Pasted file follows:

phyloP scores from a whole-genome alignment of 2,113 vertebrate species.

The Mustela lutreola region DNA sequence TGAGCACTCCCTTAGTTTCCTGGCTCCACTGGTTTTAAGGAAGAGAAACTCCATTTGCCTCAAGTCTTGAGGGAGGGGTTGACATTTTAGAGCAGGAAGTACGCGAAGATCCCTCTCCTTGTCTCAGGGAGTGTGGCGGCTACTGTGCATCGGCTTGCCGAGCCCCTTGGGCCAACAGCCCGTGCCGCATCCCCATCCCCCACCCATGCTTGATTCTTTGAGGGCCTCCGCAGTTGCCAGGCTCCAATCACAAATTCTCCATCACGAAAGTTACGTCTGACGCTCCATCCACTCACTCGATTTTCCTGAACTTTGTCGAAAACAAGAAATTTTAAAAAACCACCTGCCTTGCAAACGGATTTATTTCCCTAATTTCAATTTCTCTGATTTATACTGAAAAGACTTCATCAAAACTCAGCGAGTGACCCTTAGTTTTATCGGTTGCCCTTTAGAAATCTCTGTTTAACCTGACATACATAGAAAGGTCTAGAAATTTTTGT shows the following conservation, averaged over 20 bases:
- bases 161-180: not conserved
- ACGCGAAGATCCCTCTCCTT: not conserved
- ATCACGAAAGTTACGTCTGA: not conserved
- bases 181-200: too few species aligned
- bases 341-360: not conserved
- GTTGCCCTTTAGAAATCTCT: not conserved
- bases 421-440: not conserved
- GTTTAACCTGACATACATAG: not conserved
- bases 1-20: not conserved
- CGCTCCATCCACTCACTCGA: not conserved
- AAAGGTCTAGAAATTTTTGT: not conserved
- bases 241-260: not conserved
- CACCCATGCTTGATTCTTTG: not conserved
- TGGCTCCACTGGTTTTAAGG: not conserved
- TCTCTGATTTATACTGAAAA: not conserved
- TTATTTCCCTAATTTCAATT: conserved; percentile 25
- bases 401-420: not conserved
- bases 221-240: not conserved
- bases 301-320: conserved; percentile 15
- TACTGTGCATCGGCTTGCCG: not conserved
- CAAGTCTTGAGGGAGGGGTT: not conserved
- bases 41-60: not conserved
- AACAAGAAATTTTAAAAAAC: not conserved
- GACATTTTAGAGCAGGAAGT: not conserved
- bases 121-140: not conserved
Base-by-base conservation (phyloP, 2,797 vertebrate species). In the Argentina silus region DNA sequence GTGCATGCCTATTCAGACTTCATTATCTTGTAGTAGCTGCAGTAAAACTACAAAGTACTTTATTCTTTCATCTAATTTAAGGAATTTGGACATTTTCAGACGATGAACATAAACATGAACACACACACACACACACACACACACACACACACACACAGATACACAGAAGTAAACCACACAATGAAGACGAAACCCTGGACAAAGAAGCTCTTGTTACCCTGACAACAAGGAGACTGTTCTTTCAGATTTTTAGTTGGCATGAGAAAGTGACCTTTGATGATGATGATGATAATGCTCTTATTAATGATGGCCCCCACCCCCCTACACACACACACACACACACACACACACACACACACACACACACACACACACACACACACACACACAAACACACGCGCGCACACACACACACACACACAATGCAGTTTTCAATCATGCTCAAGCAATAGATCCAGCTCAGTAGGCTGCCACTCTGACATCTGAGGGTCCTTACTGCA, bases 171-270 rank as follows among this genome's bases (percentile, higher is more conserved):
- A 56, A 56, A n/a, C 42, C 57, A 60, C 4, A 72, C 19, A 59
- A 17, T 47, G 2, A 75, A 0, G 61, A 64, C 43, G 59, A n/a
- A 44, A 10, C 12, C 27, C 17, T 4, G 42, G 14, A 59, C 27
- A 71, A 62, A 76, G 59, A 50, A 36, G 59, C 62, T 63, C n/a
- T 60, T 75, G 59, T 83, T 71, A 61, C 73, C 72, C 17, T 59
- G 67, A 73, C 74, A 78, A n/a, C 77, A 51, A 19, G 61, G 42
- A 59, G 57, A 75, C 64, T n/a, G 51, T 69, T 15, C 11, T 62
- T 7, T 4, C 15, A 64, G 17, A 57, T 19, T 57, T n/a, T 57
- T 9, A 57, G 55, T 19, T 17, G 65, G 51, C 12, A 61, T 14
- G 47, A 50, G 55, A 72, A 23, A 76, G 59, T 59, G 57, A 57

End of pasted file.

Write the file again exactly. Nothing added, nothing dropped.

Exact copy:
phyloP scores from a whole-genome alignment of 2,113 vertebrate species.

The Mustela lutreola region DNA sequence TGAGCACTCCCTTAGTTTCCTGGCTCCACTGGTTTTAAGGAAGAGAAACTCCATTTGCCTCAAGTCTTGAGGGAGGGGTTGACATTTTAGAGCAGGAAGTACGCGAAGATCCCTCTCCTTGTCTCAGGGAGTGTGGCGGCTACTGTGCATCGGCTTGCCGAGCCCCTTGGGCCAACAGCCCGTGCCGCATCCCCATCCCCCACCCATGCTTGATTCTTTGAGGGCCTCCGCAGTTGCCAGGCTCCAATCACAAATTCTCCATCACGAAAGTTACGTCTGACGCTCCATCCACTCACTCGATTTTCCTGAACTTTGTCGAAAACAAGAAATTTTAAAAAACCACCTGCCTTGCAAACGGATTTATTTCCCTAATTTCAATTTCTCTGATTTATACTGAAAAGACTTCATCAAAACTCAGCGAGTGACCCTTAGTTTTATCGGTTGCCCTTTAGAAATCTCTGTTTAACCTGACATACATAGAAAGGTCTAGAAATTTTTGT shows the following conservation, averaged over 20 bases:
- bases 161-180: not conserved
- ACGCGAAGATCCCTCTCCTT: not conserved
- ATCACGAAAGTTACGTCTGA: not conserved
- bases 181-200: too few species aligned
- bases 341-360: not conserved
- GTTGCCCTTTAGAAATCTCT: not conserved
- bases 421-440: not conserved
- GTTTAACCTGACATACATAG: not conserved
- bases 1-20: not conserved
- CGCTCCATCCACTCACTCGA: not conserved
- AAAGGTCTAGAAATTTTTGT: not conserved
- bases 241-260: not conserved
- CACCCATGCTTGATTCTTTG: not conserved
- TGGCTCCACTGGTTTTAAGG: not conserved
- TCTCTGATTTATACTGAAAA: not conserved
- TTATTTCCCTAATTTCAATT: conserved; percentile 25
- bases 401-420: not conserved
- bases 221-240: not conserved
- bases 301-320: conserved; percentile 15
- TACTGTGCATCGGCTTGCCG: not conserved
- CAAGTCTTGAGGGAGGGGTT: not conserved
- bases 41-60: not conserved
- AACAAGAAATTTTAAAAAAC: not conserved
- GACATTTTAGAGCAGGAAGT: not conserved
- bases 121-140: not conserved
Base-by-base conservation (phyloP, 2,797 vertebrate species). In the Argentina silus region DNA sequence GTGCATGCCTATTCAGACTTCATTATCTTGTAGTAGCTGCAGTAAAACTACAAAGTACTTTATTCTTTCATCTAATTTAAGGAATTTGGACATTTTCAGACGATGAACATAAACATGAACACACACACACACACACACACACACACACACACACACAGATACACAGAAGTAAACCACACAATGAAGACGAAACCCTGGACAAAGAAGCTCTTGTTACCCTGACAACAAGGAGACTGTTCTTTCAGATTTTTAGTTGGCATGAGAAAGTGACCTTTGATGATGATGATGATAATGCTCTTATTAATGATGGCCCCCACCCCCCTACACACACACACACACACACACACACACACACACACACACACACACACACACACACACACACACACAAACACACGCGCGCACACACACACACACACACAATGCAGTTTTCAATCATGCTCAAGCAATAGATCCAGCTCAGTAGGCTGCCACTCTGACATCTGAGGGTCCTTACTGCA, bases 171-270 rank as follows among this genome's bases (percentile, higher is more conserved):
- A 56, A 56, A n/a, C 42, C 57, A 60, C 4, A 72, C 19, A 59
- A 17, T 47, G 2, A 75, A 0, G 61, A 64, C 43, G 59, A n/a
- A 44, A 10, C 12, C 27, C 17, T 4, G 42, G 14, A 59, C 27
- A 71, A 62, A 76, G 59, A 50, A 36, G 59, C 62, T 63, C n/a
- T 60, T 75, G 59, T 83, T 71, A 61, C 73, C 72, C 17, T 59
- G 67, A 73, C 74, A 78, A n/a, C 77, A 51, A 19, G 61, G 42
- A 59, G 57, A 75, C 64, T n/a, G 51, T 69, T 15, C 11, T 62
- T 7, T 4, C 15, A 64, G 17, A 57, T 19, T 57, T n/a, T 57
- T 9, A 57, G 55, T 19, T 17, G 65, G 51, C 12, A 61, T 14
- G 47, A 50, G 55, A 72, A 23, A 76, G 59, T 59, G 57, A 57